Sunday, June 2, 2013

I wanted to share a story about Tim Samaras. We were in Iowa at the Des Moines Severe Weather Conference. I had always looked up to Tim thinking he was a great chaser and impressed by the work he had done. I was surprised that he was sitting alone at dinner. (At these conferences people always tend to flock is why at COD conference we have assigned mixed seating:-) I asked him to join us and got to spend the next few hours talking with him. I had known him from chasing and although I had met him a few times in person, knew him mostly from on-line discussions.

He was such a great guy. He was friendly, cordial to my students and spun a great yarn. I thoroughly enjoyed that evening getting to know him. He was a passionate, considerate and encouraging guy. He was humble and patient with everyone. I knew that we shared the passion and love for severe weather. He had a boyish quality when he talked about storms. Something that many of my chase friends share.

I think the last time I really got to talk with him was in Goodland, Kansas after a chase when we stopped at the Pizza Hut for a late night pizza and beer dinner. He had been getting data for a hail storm project he was working on. Usually avoiding the storm, he now got to punch the core on purpose!

Tim was always one to wave and say hi. And I must admit, I will miss the opportunity to meet up with him again. He will be sadly missed.

As chasers, we all do stupid things, and we all make mistakes in judgement. But we also know that the supercell is a whole lot more unpredictable than most will give credit to. When someone of his skill dies, it should make ALL of us stop and worry and rethink what we do. And in this day of in-vehicle radar, maybe take a step back and respect the storms even more. Realizing that chasers are getting a little to casual about getting up-close and personal. In the old days, before GRlevel3, I know that I was a lot more afraid, knowing how little I knew. Now I think I know more than I probably do. And I know a heckuva lot more about storms than most chasers. And i amazes me what some chasers will do.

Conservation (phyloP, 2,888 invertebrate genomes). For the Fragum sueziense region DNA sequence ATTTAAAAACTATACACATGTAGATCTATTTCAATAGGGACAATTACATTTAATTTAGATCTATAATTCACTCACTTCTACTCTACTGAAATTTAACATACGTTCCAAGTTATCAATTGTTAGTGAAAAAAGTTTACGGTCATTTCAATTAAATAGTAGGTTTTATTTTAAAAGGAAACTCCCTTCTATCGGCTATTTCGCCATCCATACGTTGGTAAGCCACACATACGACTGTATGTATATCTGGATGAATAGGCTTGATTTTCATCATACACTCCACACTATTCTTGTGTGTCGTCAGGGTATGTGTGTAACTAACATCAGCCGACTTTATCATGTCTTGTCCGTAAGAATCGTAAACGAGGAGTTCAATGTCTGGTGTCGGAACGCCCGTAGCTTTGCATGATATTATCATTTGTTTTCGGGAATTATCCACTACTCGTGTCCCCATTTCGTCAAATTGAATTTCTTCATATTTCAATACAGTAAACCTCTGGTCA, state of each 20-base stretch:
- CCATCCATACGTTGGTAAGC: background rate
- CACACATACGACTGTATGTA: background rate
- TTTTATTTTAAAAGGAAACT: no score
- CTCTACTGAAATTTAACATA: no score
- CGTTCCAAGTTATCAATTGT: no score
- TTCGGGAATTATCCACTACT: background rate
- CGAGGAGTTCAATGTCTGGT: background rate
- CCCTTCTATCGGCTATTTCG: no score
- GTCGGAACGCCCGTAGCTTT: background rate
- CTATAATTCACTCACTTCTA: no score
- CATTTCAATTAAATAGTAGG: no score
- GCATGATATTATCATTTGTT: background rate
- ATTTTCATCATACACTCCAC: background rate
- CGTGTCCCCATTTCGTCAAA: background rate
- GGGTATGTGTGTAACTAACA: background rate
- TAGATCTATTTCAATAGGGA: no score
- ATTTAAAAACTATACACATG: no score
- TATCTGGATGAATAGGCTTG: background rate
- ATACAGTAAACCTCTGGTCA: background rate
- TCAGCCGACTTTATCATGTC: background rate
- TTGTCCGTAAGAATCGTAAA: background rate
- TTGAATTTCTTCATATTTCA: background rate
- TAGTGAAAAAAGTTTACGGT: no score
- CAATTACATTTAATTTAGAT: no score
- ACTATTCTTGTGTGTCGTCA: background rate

I hope that Tim's death provides a lesson that all chasers will heed. We are still powerless. The storm ought to be respected and that what we do is dangerous. Foolish behavior has no place on the highways of tornado alley.

And for heaven's sake, chasers ought to think 4 times before they think they know enough to always be safe. And damn it, let's learn more about what is really happening in the storm.  I am sick and tired of too many shows telling the wrong thing about storm structure. And encouraging chasers to go out. This rant will be for another time, but the reality is that some of the reports of a large wedge, not save lives. It was clear on radar that this was a fricking beast of a storm. I knew that bad things were happening. I am not sure that people's lives were saved  because there were visual reports of the storm. People in Oklahoma should know when the NWS says a very dangerous tornado is occurring, they should respect that.

I am rambling because I have so many thoughts going through my brain. I am a chaser but I hate what chasing has become. But I cannot blame people for wanting to see what I see. And I am sorry for the mess much of the media makes with live reports. Tornado voyeurism. And I am very sorry that people die in tornadoes and there really is not much we can do to save everyone one.

And I miss Tim.


MattZ said...

Optimism bias is largely to blame for the tragedy on Friday. Some people accuse the tornado for behaving erratically and catching chasers off guard, but when you deliberately position yourself in close proximity to a dynamic structure like a tornado for either research, sensational video, or both, your odds of survival approach zero.

I greatly admired Tim's passion for chasing, but I find it hard to justify his actions that day in the name of research. He endured several close encounters before which should have been a red flag for future close endeavors.

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